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A dog buried in Berenice was protected with a piece of ceramic.
By David GrimmFeb. 26, 2021, 10:45 a.m.
The cats and dogs lie asleep in individual graves. Many wore collars or other ornaments, and, like pets today, had been cared for from injury and age. But the last person to bury a beloved animal companion in this arid Egyptian land on the Red Sea coast did so almost 2,000 years ago.
The site in the early Roman port of Berenice was found 10 years ago, but its purpose was mysterious. Now a detailed excavation has uncovered the burials of nearly 600 cats and dogs, along with the strongest evidence yet that these animals were valued pets. That would make the site the oldest known pet cemetery, the authors argue, suggesting that the modern concept of pets was no stranger to the ancient world.
“I’ve never come across a cemetery like this,” says Michael MacKinnon, a zoo archaeologist at the University of Winnipeg who has studied the role of animals in the past Mediterranean but was not involved in the new work. “The idea of considering pets as part of the family is difficult to understand in ancient times, but I think they were [family] Here.”
The archaeozoologist Marta Osypinska and her colleagues from the Polish Academy of Sciences discovered the cemetery right in front of the city wall under a Roman rubbish dump in 2011. The cemetery appears to have been in use between the first and second centuries AD, when Berenice was a busy Roman port trading ivory, fabrics, and other luxuries from India, Arabia, and Europe.
In 2017, the Osypinska team reported that the remains of around 100 animals – mostly cats – that were apparently cared for like pets were exposed. However, the exact nature of the website was not clear. Salima Ikram, an expert on ancient Egyptian animals at the American University in Cairo, said at the time that the bones may have been thrown away.
Field research at the Berenice pet cemetery
Osypinska and her colleagues have now dug up the remains of 585 animals from the construction site and analyzed the bones in detail. A veterinarian helped the team determine health, diet, and cause of death.
The animals appear to have been carefully placed in well-prepared pits. Many were covered with textiles or ceramic pieces, “which formed a kind of sarcophagus,” says Osypinska. More than 90% were cats, many wore iron collars or necklaces with glass and shells. A cat was placed on the wing of a large bird.
The team found no evidence of mummification, sacrifice, or other ritual practices observed at ancient animal burial sites such as the Ashkelon site in Israel. Most of the animals in Berenice seem to have died of injuries or illnesses. Some cats have broken legs or other fractures, possibly caused by falling or kicking a horse. Others died young, possibly from infectious diseases that spread rapidly in the narrow city.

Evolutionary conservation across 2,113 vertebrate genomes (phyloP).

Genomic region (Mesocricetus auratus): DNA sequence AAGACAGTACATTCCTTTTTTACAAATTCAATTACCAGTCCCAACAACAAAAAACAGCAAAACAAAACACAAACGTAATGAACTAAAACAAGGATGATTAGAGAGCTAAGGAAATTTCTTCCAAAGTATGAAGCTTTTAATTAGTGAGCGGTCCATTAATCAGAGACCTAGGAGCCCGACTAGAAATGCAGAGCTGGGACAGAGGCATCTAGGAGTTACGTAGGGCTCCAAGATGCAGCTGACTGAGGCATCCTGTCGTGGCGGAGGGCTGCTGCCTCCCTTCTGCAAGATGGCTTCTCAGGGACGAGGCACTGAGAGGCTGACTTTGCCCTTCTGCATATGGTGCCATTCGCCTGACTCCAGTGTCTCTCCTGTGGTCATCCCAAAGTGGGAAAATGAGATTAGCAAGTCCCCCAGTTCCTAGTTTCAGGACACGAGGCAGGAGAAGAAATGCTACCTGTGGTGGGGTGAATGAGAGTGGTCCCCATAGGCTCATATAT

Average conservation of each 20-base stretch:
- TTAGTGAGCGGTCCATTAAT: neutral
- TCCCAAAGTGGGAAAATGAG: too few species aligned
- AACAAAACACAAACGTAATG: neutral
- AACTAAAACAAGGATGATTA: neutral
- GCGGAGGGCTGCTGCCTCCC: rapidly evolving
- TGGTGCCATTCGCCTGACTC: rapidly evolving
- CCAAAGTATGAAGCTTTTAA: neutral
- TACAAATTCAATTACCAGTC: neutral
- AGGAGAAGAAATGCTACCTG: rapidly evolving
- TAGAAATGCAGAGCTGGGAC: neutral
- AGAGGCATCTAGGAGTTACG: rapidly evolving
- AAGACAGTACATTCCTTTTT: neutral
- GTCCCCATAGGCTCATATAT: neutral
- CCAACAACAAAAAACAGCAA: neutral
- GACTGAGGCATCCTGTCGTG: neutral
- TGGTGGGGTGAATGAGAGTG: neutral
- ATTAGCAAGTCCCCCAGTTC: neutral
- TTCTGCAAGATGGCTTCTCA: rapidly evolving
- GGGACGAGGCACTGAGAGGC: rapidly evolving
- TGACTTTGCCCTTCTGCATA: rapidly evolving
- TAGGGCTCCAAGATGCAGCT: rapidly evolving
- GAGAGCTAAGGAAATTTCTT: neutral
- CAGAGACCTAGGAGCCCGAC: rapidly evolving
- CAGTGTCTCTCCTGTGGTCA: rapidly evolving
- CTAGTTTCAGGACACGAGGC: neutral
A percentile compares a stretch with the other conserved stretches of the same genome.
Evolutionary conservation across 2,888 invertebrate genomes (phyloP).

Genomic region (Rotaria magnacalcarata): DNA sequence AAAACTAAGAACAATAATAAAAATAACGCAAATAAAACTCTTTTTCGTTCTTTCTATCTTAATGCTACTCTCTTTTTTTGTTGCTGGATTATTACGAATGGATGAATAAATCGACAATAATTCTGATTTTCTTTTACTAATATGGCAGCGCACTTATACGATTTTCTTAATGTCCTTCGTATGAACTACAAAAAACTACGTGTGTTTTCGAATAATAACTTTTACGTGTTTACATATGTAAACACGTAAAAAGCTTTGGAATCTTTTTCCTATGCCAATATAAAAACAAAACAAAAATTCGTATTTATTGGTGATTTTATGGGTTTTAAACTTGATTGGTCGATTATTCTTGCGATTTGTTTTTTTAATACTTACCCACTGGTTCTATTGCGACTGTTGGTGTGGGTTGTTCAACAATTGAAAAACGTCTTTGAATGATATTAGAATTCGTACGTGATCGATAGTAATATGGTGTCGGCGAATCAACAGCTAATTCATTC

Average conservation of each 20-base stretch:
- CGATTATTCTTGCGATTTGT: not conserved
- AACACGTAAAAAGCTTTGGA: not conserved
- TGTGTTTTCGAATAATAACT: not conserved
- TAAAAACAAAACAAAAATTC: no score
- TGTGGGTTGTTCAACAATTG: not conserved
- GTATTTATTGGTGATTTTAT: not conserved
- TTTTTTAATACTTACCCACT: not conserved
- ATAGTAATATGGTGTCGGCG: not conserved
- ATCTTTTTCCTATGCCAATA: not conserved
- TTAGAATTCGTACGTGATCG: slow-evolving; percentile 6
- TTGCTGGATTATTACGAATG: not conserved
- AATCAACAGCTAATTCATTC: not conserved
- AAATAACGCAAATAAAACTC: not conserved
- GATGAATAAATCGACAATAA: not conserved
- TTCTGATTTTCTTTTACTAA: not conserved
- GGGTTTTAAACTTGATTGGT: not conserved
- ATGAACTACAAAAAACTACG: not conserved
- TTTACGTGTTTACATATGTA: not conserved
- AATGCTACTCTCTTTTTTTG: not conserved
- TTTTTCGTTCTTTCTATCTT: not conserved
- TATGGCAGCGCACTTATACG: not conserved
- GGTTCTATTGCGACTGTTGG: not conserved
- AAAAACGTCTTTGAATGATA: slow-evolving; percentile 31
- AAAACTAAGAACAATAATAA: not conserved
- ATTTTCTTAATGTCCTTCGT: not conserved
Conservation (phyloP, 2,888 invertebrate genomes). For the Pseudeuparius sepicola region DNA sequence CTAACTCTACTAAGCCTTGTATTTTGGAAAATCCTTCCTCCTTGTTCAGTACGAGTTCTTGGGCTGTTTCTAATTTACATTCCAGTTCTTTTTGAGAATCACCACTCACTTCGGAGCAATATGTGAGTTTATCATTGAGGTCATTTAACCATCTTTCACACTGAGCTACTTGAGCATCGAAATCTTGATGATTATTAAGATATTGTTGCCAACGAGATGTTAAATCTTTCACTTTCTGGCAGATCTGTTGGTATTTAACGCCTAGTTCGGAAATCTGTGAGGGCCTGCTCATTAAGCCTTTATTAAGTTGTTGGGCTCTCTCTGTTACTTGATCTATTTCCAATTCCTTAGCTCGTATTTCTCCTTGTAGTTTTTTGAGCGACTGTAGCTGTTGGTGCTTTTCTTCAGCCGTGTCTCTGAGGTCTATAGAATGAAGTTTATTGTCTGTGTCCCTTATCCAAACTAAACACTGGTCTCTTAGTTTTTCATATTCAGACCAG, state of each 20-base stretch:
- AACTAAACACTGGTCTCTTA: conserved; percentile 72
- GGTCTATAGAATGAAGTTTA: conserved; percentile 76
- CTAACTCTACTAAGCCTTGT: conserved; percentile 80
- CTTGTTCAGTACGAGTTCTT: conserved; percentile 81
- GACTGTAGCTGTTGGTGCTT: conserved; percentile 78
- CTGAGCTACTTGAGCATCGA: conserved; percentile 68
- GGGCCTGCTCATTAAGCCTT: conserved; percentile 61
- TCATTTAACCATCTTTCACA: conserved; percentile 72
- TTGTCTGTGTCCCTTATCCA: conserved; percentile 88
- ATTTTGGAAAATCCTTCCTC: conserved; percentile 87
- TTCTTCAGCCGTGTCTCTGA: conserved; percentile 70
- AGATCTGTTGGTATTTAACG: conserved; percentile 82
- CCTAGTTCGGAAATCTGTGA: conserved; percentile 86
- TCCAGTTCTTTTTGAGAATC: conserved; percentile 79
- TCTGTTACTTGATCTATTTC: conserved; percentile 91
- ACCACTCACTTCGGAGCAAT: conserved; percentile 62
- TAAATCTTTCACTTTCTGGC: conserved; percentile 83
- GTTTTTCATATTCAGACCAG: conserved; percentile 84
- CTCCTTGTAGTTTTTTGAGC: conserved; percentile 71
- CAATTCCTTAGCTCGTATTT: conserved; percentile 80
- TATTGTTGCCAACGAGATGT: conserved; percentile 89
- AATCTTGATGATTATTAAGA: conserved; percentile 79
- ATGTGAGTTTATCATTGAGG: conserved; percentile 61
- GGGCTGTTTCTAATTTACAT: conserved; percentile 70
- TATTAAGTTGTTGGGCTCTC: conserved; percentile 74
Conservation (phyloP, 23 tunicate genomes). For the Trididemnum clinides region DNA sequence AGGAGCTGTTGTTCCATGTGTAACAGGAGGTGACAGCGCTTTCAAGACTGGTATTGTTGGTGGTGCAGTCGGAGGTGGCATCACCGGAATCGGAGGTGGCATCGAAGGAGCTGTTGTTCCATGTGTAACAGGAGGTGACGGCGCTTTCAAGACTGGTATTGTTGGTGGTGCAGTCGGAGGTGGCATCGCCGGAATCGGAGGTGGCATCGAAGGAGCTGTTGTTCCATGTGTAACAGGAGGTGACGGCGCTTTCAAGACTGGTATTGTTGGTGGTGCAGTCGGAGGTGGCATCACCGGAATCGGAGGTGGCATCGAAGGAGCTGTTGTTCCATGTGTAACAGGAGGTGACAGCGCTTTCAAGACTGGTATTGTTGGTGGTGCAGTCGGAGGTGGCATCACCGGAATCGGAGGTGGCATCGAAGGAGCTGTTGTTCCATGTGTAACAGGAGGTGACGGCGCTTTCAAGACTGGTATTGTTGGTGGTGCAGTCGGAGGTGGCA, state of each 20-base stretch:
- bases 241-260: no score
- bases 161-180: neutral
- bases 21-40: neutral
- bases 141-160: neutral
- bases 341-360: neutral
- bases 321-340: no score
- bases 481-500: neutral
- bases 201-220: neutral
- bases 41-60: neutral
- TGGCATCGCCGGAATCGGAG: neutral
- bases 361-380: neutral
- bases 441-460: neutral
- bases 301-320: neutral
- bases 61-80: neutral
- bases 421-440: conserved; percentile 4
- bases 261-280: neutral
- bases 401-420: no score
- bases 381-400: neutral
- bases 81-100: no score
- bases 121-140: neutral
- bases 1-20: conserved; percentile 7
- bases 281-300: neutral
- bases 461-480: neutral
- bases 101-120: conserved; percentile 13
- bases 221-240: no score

The dogs, which make up only about 5% of burials (the rest are monkeys), tended to be older at the time of their death. Many had lost most of their teeth or suffered from periodontal disease and joint degeneration.
“We have people with very limited mobility,” says Osypinska. Yet many lived long lives and their injuries healed. “Such animals had to be fed in order to survive,” she says, “sometimes with special foods in the almost toothless animals.”
A cat from Berenice wore a bronze collar.
The fact that humans looked after the animals so well, especially in a troubled region where almost all resources had to be imported – and that they looked after them just like many modern owners – suggests the humans of Berenice had strong emotional bonds with their cats and dogs, the team concluded in World Archeology last month. “They didn’t do it for the gods or for any useful use,” says Osypinska. Instead, she argues that the relationship between people and their pets was “surprisingly close” to what we see today.
Ikram is convinced. “This is a cemetery,” she says. “And it sheds interesting light on the people of Berenice and their relationships with their animals.”
The archaeologist Wim Van Neer is also on board. “I’ve never seen a cat with a collar,” says Van Neer of the Royal Belgian Institute of Natural Sciences, which studied the relationship between humans and animals in ancient times, also in Berenice.
Still, he says, it is possible that the people of Berenice valued their cats and dogs for non-sentimental reasons. A seaport would have been full of rats, he discovers, which would have made cats a valued workhorse. And although some of the pups on the property were small dogs similar to today’s toy breeds – and therefore likely only useful as lap dogs – larger canines could have guarded houses and devoured garbage. “I don’t think it was just a loving relationship.”
Osypinska hopes the new work will convince other archaeologists that pets are worth investigating. “At first some very experienced archaeologists stopped me from doing this research,” she argues, saying that pets are irrelevant to understanding the life of the ancient peoples. “I hope the results of our studies show that it is worth it.”